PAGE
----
As conservatives in Congress exploit the impending vote to on the debt ceiling to further slash government programs that support working and middle class families, a new poll from the Ms. Foundation for Women shows that the American people want the government to play a larger—not smaller—role in improving the economic situation of average Americans.
More than half of respondents agreed that “It is time for government to take a larger and stronger role in making the economy work for the average American.” By contrast, only 36 percent supported the idea that “Turning to big government to solve our economic problems will do more harm than good.”
And while the clamor from conservatives to gut government has heated up in the past year, the poll finds that support for government action to improve the economic situation of American families has actually increased since the poll was conducted last year.
The survey, conducted in March by Lake Research Partners, finds that by a 2-1 margin Americans think government should focus on creating jobs, even if it increases deficits in the short-term. When given the choice between job creation and immediate deficit reduction, two thirds of the public prioritizes jobs. Yet, conservatives in Congress are putting forward plans to do the exact opposite—Congressman Paul Ryan’s budget would cut jobs to reduce spending.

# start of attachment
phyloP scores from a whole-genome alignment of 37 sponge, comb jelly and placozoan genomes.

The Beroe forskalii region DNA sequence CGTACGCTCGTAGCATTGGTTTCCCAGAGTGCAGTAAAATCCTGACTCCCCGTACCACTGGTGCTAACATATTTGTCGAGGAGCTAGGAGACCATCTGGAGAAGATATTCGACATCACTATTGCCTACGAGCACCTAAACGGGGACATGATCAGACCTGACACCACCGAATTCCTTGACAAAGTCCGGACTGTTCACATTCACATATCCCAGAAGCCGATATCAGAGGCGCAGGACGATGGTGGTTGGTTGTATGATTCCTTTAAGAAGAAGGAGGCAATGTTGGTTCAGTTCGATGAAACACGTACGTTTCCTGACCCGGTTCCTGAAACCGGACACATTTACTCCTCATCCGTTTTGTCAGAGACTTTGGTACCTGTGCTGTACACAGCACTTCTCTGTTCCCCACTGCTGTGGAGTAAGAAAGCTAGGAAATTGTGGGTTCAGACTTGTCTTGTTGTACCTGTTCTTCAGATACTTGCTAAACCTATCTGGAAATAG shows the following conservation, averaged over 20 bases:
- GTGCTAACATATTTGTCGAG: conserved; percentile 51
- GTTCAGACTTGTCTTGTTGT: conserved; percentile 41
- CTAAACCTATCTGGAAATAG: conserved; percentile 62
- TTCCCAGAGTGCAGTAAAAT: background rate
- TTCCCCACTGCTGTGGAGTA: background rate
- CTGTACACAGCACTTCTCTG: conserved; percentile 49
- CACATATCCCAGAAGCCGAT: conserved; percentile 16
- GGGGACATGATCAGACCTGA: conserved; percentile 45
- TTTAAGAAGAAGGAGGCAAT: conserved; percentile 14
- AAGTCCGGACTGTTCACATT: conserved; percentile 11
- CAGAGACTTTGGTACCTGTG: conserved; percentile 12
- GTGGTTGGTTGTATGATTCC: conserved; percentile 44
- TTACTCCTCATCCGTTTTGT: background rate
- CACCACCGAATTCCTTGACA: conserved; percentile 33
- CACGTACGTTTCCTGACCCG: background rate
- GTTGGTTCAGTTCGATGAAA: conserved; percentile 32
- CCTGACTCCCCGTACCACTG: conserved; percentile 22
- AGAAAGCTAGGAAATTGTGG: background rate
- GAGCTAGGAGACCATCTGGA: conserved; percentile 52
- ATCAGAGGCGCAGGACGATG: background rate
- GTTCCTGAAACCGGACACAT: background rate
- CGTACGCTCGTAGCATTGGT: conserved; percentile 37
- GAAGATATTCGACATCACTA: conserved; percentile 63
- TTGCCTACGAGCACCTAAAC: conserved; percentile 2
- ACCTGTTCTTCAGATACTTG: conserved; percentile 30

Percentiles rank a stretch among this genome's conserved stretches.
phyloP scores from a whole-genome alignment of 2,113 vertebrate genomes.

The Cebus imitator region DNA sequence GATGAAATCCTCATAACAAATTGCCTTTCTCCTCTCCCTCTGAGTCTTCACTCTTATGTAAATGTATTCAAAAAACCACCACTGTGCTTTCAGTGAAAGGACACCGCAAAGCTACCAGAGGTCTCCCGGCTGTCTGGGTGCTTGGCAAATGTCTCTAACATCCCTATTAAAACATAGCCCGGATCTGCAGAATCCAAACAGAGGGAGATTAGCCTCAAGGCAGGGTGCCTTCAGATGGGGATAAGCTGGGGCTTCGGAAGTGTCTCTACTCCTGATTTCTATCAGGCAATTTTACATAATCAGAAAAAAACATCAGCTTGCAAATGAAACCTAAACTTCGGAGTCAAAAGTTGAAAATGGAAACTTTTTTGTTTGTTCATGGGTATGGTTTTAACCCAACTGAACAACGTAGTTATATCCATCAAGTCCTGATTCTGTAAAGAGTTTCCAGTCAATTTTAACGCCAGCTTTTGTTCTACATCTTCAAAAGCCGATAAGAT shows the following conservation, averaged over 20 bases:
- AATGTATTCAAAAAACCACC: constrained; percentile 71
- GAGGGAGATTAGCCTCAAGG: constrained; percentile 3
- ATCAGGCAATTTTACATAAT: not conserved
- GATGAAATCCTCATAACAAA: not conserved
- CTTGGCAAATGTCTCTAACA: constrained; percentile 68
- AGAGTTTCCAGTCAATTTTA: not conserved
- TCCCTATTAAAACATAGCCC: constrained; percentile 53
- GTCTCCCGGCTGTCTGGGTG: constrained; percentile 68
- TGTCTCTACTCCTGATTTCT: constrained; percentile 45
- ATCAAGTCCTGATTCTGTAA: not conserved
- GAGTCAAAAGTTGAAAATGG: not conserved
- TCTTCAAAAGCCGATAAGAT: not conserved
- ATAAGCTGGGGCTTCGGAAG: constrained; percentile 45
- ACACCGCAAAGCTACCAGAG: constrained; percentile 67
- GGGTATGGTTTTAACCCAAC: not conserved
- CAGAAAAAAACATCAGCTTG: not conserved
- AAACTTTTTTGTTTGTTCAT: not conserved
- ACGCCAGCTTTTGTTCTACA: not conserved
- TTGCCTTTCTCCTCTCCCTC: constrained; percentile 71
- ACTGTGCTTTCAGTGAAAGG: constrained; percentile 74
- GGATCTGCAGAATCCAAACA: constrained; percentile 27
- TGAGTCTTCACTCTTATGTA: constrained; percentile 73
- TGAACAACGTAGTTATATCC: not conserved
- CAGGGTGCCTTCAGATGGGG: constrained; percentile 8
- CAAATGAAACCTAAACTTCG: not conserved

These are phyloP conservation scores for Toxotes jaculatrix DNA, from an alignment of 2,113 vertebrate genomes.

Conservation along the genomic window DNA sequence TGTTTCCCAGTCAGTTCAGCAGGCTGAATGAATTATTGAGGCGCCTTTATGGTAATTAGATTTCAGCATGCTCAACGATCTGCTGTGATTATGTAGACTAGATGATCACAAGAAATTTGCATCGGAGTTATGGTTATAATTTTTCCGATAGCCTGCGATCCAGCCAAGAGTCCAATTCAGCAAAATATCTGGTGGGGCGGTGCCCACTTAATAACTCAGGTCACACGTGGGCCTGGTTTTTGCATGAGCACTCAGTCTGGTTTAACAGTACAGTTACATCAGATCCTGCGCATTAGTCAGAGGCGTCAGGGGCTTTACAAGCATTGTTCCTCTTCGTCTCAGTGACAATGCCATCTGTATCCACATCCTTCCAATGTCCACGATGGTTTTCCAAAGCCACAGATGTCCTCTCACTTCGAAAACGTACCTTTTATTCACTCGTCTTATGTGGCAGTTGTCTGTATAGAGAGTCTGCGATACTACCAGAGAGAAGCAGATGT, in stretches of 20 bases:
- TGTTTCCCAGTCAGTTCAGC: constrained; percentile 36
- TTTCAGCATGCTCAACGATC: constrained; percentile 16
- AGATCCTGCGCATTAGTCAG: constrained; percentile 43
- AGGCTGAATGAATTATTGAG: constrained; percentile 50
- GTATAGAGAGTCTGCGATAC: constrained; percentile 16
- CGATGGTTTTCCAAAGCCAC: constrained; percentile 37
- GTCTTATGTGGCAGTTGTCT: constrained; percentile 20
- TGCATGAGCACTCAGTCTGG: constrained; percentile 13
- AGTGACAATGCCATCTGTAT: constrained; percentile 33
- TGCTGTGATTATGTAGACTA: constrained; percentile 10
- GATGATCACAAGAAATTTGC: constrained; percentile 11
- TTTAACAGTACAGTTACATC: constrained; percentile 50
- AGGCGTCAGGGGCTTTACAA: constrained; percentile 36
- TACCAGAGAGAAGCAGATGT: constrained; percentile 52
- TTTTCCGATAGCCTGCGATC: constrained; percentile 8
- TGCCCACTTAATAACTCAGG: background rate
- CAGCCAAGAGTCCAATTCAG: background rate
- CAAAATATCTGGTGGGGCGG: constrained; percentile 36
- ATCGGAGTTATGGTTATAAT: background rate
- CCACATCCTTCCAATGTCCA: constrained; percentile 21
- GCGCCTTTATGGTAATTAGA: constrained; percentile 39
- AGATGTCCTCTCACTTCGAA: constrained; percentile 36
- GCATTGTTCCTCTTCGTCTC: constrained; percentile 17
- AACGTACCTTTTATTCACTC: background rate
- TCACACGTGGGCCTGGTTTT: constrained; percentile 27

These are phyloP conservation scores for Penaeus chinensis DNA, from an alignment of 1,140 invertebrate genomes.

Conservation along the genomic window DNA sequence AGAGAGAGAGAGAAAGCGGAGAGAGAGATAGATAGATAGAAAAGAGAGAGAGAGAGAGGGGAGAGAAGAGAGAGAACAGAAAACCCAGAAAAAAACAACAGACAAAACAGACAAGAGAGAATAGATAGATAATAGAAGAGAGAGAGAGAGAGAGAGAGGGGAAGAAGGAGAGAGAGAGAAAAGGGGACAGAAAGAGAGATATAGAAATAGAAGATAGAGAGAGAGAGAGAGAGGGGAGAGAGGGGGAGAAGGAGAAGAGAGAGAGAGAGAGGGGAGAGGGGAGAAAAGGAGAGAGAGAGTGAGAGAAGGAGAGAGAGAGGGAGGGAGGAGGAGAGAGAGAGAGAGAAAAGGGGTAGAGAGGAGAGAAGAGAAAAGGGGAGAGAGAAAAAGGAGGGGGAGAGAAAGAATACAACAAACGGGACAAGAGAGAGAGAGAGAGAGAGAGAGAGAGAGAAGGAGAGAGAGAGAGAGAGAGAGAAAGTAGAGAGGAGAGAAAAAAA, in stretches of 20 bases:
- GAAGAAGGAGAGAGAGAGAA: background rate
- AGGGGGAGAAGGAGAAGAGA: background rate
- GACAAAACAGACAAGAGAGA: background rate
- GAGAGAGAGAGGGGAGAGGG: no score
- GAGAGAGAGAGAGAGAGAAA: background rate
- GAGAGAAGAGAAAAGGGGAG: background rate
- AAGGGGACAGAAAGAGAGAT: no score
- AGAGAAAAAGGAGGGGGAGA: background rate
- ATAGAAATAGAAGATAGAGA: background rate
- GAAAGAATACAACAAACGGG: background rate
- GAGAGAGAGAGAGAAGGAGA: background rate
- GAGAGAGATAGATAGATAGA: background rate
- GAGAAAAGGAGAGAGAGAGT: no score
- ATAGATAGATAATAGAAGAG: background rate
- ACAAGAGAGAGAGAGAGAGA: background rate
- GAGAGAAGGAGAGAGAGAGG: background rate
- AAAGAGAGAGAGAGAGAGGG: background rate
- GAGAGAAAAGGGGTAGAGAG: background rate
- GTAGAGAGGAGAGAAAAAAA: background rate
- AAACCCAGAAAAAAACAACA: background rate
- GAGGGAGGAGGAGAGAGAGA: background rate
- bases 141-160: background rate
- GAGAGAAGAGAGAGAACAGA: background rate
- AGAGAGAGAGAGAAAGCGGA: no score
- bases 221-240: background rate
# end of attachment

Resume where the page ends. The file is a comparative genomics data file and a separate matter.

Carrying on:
Why this disconnect? How can conservatives push an agenda to slash government programs and threaten jobs, when the American people strongly support government’s role in helping people survive these tough economic times and creating new jobs?
Broadly speaking, conservatives have been able to push through cuts to key programs under the anti-government mantle because the public is acutely aware that much of federal economic policy is squarely aligned with corporate interests and serves to further enhance their power and privilege– bailouts for bankers, subsidies for oil companies, expensive wars in foreign lands. Within this context, attacks on government—and its elite beneficiaries– find fertile ground among the public.
But when conservatives move from their broad brush anti-government rhetoric to attacking specific government programs that actually improve the lives of the American people—like Medicare, Medicaid, and Social Security– their support disappears. Cue the rowdy town halls of the past weeks.
Progressives should feel emboldened not only to defend these deeply popular programs that support working Americans, but to reset the debate in Washington to focus on job creation. As the new Ms. Foundation poll reveals, Americans not only want to defend these key government programs that promote economic security for “the average American,” they want to expand them.